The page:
The Week in Tech – Net Neutrality Under Fire, Advertisers Hit YouTube Where It Hurts, and More!

There’s a ton of tech news to get to! Maybe you didn’t get to it all, because who’s got time for that? Well, that’d be us — here are a handful of stories from the week that was that might affect you!

Net Neutrality

On Tuesday, FCC Chairman Ajit Pai announced plans to roll back 2015 regulations protecting net neutrality. Net neutrality is the principle that says all internet service providers — from cable companies like Comcast and Time Warner Cable to wireless carriers like AT&T and Verizon — must treat all web traffic equally. That means they can’t block access to certain websites or slow down access based on the site you’re trying to visit. Those in favor of the regulations argue that without them, internet providers will become gatekeepers that are free to censor certain websites or charge more money to guarantee faster connections to services like Netflix. They also argue that it would threaten small businesses that wouldn’t have the leverage to secure favorable deals with any of those providers.

Those in favor of repealing the regulations, including Chairman Pai and the aforementioned internet service providers, claim that without net neutrality, they will be free to offer more innovative products to consumers. That, as always, is infuriating vaguespeak, but what they’d ultimately be referring to are package deals that guarantee fast access to just the sites you usually frequent.

And, for what it’s worth, that’s not how it is in Portugal — the viral graphic of a Portuguese internet service provider’s package deals was misleading. Portugal is part of the EU, which strongly favors net neutrality — those package deals were optional add-ons on top of neutral wireless service (it’d be like paying for a regular 5 GB/month plan, then paying $10 more to get 2 GB extra just for Spotify).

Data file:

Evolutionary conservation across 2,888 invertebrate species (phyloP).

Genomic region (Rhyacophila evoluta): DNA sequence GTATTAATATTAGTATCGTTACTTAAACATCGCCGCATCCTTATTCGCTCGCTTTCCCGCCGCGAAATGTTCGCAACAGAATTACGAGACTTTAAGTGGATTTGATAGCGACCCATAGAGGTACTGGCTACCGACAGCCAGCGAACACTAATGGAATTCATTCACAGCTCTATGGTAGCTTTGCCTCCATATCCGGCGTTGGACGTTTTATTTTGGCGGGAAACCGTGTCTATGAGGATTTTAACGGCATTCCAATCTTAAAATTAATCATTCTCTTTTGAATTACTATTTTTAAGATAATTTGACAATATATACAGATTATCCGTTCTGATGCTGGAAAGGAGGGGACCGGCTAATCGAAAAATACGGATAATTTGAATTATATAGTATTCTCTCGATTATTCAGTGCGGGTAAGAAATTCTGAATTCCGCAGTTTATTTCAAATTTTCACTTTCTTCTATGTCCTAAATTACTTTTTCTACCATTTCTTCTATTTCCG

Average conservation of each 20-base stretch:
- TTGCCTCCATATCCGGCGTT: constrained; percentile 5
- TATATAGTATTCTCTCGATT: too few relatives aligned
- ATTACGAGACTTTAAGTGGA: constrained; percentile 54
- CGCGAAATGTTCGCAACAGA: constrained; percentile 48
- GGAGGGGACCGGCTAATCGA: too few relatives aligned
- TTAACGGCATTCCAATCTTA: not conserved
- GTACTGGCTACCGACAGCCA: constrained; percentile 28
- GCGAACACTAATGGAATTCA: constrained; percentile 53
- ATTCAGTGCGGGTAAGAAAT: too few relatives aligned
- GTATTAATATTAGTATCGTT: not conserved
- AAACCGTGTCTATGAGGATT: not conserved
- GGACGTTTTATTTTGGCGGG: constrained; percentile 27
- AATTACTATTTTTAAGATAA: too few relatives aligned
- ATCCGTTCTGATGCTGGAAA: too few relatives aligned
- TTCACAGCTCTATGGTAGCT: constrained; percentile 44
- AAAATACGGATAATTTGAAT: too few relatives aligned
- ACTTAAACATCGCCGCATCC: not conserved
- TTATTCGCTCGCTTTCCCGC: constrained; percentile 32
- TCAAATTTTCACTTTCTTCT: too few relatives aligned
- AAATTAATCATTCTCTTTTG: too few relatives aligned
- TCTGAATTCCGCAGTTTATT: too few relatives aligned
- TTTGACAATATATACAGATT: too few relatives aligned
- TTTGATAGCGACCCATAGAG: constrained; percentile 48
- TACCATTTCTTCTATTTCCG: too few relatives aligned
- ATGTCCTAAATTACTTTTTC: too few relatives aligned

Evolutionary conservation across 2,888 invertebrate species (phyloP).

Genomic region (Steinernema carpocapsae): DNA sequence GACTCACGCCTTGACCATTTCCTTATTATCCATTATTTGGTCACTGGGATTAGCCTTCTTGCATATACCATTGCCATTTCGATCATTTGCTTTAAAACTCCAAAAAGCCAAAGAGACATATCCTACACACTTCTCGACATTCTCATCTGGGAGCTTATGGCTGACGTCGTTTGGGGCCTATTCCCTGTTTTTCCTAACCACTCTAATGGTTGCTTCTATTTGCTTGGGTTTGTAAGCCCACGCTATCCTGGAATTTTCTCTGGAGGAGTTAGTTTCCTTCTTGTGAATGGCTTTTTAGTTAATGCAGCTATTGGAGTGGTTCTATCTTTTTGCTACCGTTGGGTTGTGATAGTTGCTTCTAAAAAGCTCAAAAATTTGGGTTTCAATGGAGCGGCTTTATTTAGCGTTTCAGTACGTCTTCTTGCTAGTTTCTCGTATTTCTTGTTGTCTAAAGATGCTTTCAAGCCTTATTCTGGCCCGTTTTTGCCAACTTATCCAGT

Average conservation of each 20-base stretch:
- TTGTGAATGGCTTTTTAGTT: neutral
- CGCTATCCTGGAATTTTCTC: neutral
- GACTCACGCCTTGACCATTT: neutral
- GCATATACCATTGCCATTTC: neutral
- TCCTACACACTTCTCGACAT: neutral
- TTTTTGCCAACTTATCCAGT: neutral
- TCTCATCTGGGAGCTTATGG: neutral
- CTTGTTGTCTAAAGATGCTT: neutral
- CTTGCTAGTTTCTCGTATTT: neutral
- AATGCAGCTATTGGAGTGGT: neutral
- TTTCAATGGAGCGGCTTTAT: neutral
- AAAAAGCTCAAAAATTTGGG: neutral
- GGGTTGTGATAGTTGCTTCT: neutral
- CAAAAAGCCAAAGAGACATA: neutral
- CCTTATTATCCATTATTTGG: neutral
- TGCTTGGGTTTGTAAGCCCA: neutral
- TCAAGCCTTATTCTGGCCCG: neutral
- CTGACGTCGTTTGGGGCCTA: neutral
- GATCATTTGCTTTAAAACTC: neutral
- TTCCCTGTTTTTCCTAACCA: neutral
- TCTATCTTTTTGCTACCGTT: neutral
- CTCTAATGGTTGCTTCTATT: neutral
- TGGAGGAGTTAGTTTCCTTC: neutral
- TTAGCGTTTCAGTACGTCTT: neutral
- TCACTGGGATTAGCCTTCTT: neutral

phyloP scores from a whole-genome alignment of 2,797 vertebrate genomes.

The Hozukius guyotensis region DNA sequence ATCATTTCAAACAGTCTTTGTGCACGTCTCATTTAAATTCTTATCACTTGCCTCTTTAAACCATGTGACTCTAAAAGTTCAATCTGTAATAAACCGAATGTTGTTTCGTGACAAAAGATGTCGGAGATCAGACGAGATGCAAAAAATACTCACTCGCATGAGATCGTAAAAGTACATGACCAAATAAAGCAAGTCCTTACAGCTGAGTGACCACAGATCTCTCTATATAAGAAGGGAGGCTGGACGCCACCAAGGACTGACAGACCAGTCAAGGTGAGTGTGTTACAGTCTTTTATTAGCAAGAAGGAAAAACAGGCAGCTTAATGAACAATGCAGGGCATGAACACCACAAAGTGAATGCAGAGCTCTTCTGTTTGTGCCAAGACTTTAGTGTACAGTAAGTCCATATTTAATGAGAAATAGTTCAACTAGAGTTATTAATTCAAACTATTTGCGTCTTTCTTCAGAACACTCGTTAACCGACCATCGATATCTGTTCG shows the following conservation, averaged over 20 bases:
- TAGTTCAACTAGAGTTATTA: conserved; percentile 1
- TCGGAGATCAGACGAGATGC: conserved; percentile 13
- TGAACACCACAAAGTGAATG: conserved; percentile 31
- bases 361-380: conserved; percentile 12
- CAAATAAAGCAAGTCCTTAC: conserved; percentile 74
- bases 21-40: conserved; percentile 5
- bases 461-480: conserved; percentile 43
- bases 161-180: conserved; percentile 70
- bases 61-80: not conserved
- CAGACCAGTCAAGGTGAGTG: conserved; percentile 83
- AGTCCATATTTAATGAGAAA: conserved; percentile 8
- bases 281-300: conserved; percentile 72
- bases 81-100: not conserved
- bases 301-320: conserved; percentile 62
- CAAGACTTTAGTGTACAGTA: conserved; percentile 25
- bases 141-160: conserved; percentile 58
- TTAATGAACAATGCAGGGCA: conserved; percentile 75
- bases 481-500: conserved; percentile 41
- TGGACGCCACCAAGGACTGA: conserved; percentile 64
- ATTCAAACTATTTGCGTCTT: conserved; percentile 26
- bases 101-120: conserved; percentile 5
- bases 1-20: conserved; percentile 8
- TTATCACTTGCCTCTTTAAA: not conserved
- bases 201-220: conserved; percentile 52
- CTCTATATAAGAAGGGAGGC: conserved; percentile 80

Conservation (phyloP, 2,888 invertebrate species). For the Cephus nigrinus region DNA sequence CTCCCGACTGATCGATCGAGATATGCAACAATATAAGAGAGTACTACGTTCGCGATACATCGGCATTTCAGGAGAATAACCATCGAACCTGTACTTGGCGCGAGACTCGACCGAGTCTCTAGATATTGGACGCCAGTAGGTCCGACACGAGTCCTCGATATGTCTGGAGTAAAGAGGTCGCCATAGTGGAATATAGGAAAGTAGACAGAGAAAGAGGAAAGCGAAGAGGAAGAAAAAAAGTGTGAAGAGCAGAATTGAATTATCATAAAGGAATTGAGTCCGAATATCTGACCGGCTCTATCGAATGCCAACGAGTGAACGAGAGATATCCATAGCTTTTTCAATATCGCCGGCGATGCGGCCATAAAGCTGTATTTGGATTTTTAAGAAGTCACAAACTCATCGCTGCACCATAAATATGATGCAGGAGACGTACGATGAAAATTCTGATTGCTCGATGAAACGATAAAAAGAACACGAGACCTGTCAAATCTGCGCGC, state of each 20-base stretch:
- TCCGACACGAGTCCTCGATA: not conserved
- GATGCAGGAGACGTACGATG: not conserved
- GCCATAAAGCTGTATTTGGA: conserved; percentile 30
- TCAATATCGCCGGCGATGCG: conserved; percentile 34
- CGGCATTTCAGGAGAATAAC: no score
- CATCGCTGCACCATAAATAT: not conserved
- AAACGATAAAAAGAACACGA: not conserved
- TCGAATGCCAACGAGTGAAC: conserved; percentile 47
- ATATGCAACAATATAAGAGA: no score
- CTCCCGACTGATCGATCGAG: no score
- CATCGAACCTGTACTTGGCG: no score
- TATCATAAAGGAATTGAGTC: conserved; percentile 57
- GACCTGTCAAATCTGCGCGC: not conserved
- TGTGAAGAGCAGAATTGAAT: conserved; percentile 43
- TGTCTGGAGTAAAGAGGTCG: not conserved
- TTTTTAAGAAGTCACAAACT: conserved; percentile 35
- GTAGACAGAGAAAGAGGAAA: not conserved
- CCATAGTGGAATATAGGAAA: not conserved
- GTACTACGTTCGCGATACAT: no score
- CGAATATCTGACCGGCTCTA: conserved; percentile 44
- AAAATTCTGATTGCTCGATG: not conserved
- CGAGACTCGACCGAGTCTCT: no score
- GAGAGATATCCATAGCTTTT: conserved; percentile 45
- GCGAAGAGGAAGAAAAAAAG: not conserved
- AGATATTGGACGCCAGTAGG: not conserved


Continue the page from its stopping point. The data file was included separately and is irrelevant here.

The FCC will vote on whether or not to repeal the regulations sometime next month. Since announcement of the vote, tech companies like Google and Facebook have come out in favor of keeping the regulations. There’s also been a groundswell of popular protests online, including several petitions and plans for demonstrations in Washington, D.C. and outside Verizon stores (Ajit Pai was once part of Verizon’s legal team). There’s also been an op-ed published in the LA Times by a member of the FCC asking citizens to oppose her commission’s repeal plans, along with a blog post from New York State Attorney General Eric T. Schneiderman expressing concerns about the apparent fraudulent use of citizens’ names to submit anti-net neutrality comments to the FCC’s feedback page.

Basically, study up on this one, because you’re not going to stop hearing about it for the next two weeks, at least.

Next page: That was heavy reading! Let’s lighten things up with more Facebook-Russia news!

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